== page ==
In an interview with Targeted Oncology, John M. Burke, MD, discussed the ongoing phase Ib First-MIND clinical trial of tafasitamab in combination with R-CHOP with or without lenalidomide as treatment of patients with newly diagnosed diffuse large B-cell lymphoma.
John M. Burke, MD
John M. Burke, MD
The current standard of care for the treatment of patients with diffuse large B-cell lymphoma (DLBCL) is rituximab (Rituxan), cyclophosphamide, doxorubicin, vincristine, and prednisone (R-CHOP), which is associated with cure rates of 60% to 70%. However, researchers aim to improve upon these outcomes, particularly with a new phase Ib clinical trial called the First-MIND trial which will assess the safety of the combination R-CHOP plus tafasitamab (MOR208) or R-CHOP plus tafasitamab and lenalidomide (Revlimid).1
Tafasitamab is an engineered anti-CD19 monoclonal antibody, which is expected to have a synergistic cytotoxic effect with the anti-CD20 antibody rituximab. Between 15% and 20% of patients with treatment-naïve DLBCL have low expression of CD20 in their tumors, while CD19 is expressed in over 90% of patients with DLBCL. Patients with low-CD20 expression are associated with poorer outcomes with rituximab-based regimens like R-CHOP. Because CD19 is a positive regulator of B-cell receptor signaling and is important for the activation and proliferation of B-cells, tafasitamab is an attractive target in addition to rituximab.
Tafasitamab as a monotherapy has demonstrated clinical activity as well as safety in patients with relapsed/refractory chronic lymphocytic leukemia and small lymphocytic, as well as in relapsed/refractory non-Hodgkin lymphoma (NHL). The agent demonstrated promising responses in a phase IIa clinical trial (NCT01685008), which indicated an objective response rate in relapsed/refractory patients of 26% with DLBCL, 29% with follicular lymphoma, and 27% with other indolent NHLs. Patients received tafasitamab intravenously weekly for 8 weeks. In terms of safety, the most common toxicities of any grade included infusion-related reactions (12%) and neutropenia (12%). Grade 3/4 neutropenia was observed in 8 patients (9%), and 1 patient experienced a grade 4 infusion-related reaction.2
First-MIND (NCT04134936) is an open-label, multicenter, randomized phase Ib trial enrolling 60 patients across sites in the United States and Europe. Patients must have previously untreated DLBCL with intermediate- to high-risk disease. Patients with double- or triple-hit lymphoma and transformed or composite lymphoma are excluded from the study.
Tafasitamab is given at 12 mg/kg intravenously on days 1, 8, and 15 of a 21-day cycle to all patients on trial, as well as R-CHOP treatment. Patients in the second arm will also receive lenalidomide at 25 mg orally on days 1 through 10. In the safety run-in phase, 12 patients will be enrolled to each arm, and if no unexpected safety signals arise related to treatment, 18 more patients will be enrolled in each arm.1
In an interview withTargeted Oncology, John M. Burke, MD, associate chair of the Hematology Research Program for US Oncology and Rocky Mountain Cancer Centers, discussed the ongoing phase Ib First-MIND clinical trial of tafasitamab in combination with R-CHOP with or without lenalidomide as treatment of patients with newly diagnosed DLBCL.
TARGETED ONCOLOGY: What is the rationale for evaluating tafasitamab in this patient population?
Burke:Tafasitamab is an engineered antibody that targets CD19, and in combination with lenalidomide, it has shown excellent activity in patients with relapsed large cell lymphoma. As a result, we are interested in studying it in combination with conventional chemotherapy, R-CHOP, in patients with newly diagnosed DLBCL. Our rationale is that we want to improve on outcomes in patients with newly diagnosed DLBCL.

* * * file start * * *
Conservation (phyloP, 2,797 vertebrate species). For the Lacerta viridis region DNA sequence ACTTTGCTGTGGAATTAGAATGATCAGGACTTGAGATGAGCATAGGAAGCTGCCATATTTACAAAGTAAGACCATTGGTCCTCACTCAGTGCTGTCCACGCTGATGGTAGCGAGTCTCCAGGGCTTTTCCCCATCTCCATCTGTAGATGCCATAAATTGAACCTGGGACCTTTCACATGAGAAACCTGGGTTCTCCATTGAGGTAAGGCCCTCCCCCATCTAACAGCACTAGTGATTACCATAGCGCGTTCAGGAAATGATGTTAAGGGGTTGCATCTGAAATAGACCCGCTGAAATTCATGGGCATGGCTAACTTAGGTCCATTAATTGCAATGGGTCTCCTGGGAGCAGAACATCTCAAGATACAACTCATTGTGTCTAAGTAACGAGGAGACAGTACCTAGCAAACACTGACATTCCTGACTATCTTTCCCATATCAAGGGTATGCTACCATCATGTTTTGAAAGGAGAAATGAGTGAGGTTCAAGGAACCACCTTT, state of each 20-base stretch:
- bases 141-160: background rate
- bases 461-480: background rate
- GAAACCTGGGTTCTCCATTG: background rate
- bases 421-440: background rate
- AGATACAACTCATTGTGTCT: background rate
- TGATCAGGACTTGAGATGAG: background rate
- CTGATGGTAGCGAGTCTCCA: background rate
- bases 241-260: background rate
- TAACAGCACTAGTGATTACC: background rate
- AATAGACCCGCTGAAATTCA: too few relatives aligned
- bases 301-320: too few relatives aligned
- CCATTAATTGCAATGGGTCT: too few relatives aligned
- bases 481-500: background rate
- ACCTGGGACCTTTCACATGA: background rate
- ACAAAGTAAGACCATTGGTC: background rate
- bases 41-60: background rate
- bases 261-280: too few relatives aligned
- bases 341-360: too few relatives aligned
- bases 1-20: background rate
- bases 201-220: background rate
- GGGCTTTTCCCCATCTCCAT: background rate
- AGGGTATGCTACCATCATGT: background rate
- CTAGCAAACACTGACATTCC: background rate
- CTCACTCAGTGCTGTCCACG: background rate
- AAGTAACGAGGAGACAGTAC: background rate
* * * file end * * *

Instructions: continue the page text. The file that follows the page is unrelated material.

TARGETED ONCOLOGY: How is this trial designed?
Burke:The First-MIND trial is in progress, and [opened in] December 2019. Patients will be eligible if they have been diagnosed with previously untreated DLBCL. The design is that patients will be randomized to 1 of 2 groups. In 1 group, they will receive conventional R-CHOP therapy for 6 cycles along with tafasitamab. In the other group, they will receive the same R-CHOP and the same tafasitamab, plus lenalidomide. Lenalidomide will be given orally during all of the 6 cycles.
TARGETED ONCOLOGY: What is the goal of evaluating tafasitamab in combination with R-CHOP with or without lenalidomide in this patient population?
Burke:The primary goal of the study is to determine the safety of the 2 arms. We will get a signal as to whether both of these groups are safe. Based on that, the goal is to go on to do a larger phase III study with a primary end point of event-free survival. The goal of this study is to look at safety.
TARGETED ONCOLOGY: Looking ahead, how will this clinical trial impact the treatment of patients with newly diagnosed DLBCL if the results are positive?
Burke:After this first safety-finding study, we would have to go to a randomized phase III trial. If that trial were positive, it would change the standard of care for how to treat patients with large cell lymphoma initially. The original study that has been proposed that will be conducted first won’t be practice-changing immediately by itself.
TARGETED ONCOLOGY: Have we seen any data with tafasitamabin any other areas or lymphomas prior to this study?
Burke:There has been a phase I clinical trial of tafasitamab in patients with relapsed lymphoma. There is also evidence that it has activity in both follicular lymphoma and large cell lymphoma. There has also been a trial of tafasitamab plus lenalidomide in patients with relapsed lymphoma. That is the main research we have seen.
The plan is to keep the First-MIND trial open and enrolling for about 6 to 12 months. It’s an international study being conducted at different sites around the world.